An opposition-proposed bill designed to resume state welfare payments for single-parent households, which was terminated in April, cleared the House of Councilors Friday.
But the bill to amend the public assistance law is unlikely to clear the Diet because of the Liberal Democratic Party-New Komeito ruling bloc, which controls the Lower House.
The bill, submitted by the Democratic Party of Japan and three other smaller opposition parties, states that the government will resume the payments for single-parent families in October, estimating the total annual costs at around ¥18 billion.
The government stopped paying the benefits in April, after scaling them down for families with children aged 16 to 18 since fiscal 2005 and those for families with children under 15 since fiscal 2007.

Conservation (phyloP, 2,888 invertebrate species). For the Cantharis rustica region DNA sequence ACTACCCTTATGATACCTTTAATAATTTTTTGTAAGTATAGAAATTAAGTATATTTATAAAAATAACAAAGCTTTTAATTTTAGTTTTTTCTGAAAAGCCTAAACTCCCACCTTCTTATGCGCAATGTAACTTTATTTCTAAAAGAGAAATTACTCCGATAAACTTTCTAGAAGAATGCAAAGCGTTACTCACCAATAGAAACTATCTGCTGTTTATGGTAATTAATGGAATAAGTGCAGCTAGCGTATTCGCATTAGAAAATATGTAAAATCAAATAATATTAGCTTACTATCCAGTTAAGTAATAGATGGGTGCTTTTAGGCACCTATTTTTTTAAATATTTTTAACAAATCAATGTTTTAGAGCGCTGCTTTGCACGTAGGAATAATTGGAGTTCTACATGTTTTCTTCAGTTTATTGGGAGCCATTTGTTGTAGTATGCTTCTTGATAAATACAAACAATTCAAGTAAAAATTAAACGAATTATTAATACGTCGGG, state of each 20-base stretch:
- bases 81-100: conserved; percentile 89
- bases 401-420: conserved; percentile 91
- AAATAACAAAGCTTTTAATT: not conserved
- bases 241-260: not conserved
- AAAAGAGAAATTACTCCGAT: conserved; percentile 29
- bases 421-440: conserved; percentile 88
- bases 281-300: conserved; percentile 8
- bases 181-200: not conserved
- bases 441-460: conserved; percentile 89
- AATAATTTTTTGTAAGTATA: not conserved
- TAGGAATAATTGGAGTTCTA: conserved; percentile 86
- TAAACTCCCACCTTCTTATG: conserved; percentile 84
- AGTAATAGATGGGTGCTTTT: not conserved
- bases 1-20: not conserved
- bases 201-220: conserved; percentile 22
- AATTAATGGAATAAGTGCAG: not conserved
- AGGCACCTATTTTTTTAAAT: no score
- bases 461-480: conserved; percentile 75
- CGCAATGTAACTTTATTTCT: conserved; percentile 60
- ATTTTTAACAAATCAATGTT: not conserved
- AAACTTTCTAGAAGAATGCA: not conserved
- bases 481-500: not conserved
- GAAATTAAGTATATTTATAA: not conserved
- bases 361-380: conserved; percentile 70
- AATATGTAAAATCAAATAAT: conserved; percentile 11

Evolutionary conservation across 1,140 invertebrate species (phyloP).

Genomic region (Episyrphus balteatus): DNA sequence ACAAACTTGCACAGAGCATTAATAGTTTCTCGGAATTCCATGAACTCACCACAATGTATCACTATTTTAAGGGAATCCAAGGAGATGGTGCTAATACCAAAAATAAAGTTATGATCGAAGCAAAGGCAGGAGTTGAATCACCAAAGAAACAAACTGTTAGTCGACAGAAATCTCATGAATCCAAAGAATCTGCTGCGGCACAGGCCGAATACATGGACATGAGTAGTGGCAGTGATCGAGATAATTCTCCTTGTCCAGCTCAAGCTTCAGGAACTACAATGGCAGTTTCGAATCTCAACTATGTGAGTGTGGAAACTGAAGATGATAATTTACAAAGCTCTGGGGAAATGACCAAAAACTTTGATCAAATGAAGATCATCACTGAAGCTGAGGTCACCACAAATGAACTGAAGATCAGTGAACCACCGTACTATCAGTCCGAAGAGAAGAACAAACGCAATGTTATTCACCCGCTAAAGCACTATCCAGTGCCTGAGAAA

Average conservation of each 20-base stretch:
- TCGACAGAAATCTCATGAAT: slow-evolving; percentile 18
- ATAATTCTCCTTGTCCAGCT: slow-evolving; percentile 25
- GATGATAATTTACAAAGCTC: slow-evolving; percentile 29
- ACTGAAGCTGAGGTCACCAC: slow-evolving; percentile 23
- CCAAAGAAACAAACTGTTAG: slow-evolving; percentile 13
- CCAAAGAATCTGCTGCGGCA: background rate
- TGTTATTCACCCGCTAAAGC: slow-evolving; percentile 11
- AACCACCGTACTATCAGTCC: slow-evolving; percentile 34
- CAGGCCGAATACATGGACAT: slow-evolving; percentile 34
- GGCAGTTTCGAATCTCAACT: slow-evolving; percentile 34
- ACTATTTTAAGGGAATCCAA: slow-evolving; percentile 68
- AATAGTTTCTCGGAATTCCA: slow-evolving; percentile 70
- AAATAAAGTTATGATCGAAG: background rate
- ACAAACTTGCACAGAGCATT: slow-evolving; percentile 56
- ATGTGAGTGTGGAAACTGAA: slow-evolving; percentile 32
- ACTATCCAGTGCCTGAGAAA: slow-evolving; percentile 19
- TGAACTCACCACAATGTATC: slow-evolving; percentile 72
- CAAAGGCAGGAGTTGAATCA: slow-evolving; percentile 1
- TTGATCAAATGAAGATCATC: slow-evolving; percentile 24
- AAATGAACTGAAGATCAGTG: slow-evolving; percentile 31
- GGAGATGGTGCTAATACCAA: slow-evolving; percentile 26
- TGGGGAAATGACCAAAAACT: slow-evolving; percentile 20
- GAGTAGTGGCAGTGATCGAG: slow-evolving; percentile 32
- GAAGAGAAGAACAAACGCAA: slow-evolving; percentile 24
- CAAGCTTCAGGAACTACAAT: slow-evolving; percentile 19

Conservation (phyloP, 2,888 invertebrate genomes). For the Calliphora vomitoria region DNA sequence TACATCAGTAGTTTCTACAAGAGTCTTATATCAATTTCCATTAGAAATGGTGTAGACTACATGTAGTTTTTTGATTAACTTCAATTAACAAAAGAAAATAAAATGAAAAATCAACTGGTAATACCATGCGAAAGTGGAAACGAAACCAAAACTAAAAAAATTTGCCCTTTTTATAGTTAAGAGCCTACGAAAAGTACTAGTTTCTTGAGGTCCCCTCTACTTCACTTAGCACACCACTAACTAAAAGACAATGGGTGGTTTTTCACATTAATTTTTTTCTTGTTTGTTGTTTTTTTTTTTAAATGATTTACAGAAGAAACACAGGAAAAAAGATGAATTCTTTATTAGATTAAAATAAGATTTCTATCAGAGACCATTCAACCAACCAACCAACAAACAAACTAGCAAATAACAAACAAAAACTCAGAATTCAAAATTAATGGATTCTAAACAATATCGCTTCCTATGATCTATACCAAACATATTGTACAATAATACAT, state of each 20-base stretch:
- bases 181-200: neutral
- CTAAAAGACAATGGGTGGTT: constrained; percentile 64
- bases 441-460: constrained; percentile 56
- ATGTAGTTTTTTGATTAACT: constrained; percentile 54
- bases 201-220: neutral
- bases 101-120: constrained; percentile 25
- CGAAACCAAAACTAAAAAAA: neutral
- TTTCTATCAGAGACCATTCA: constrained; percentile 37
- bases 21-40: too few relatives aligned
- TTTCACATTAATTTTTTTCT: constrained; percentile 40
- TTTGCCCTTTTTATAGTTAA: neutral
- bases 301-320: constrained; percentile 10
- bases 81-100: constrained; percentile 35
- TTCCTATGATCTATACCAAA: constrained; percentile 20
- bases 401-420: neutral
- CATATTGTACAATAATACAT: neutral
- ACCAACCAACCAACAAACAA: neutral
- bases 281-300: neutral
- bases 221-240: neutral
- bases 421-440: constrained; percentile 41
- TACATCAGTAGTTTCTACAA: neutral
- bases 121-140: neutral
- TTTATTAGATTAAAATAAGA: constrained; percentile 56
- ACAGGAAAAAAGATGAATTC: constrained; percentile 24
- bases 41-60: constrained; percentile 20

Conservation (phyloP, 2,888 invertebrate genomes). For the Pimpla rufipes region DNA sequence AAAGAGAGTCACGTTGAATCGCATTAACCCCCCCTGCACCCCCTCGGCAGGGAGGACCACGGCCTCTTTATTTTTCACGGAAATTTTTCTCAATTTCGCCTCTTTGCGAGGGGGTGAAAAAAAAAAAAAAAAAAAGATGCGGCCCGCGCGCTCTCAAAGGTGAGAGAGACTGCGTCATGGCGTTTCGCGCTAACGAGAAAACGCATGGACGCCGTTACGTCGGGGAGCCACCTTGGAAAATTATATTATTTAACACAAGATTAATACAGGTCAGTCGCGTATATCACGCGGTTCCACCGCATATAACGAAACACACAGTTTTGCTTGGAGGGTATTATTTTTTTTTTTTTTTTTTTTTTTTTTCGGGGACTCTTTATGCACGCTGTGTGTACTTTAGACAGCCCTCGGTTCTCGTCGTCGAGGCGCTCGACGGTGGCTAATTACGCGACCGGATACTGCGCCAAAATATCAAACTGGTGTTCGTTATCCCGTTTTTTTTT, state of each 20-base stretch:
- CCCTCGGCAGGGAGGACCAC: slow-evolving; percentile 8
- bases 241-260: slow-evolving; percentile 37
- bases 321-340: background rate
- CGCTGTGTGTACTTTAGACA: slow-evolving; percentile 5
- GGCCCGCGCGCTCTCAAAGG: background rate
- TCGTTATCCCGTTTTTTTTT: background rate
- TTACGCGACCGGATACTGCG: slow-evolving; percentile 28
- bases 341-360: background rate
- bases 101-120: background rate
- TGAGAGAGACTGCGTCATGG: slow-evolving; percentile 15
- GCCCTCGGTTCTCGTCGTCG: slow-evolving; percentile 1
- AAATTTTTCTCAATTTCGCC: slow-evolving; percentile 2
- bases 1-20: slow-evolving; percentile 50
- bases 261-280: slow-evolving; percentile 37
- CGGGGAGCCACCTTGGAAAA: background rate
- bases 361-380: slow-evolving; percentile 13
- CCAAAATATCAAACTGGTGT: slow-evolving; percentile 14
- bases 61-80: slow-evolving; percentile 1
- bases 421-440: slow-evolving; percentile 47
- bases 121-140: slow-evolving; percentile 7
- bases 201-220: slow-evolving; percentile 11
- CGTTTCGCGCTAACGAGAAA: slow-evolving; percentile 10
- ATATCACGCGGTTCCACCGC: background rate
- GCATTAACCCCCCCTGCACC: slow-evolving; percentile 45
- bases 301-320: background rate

If the amendment is enacted, single-parent families in Tokyo, for example, will resume receiving about ¥23,000 a month, the same level they received before fiscal 2005.
In line with the termination, the government began providing such families with assistance and allowances to help them take vocational training courses and find jobs.
In mid-June, DPJ President Yukio Hatoyama hit Prime Minister Taro Aso for breaking off the payment, asking him, “If it (the state) has enough money to build a hall for cartoon art, why don’t you restore the benefits first?”
Hatoyama was referring to Aso’s plan to construct an exhibition hall featuring Japanese “manga” cartoons and “anime” animation culture that will cost the state about ¥11.7 billion. Aso is known as an avid fan of manga.
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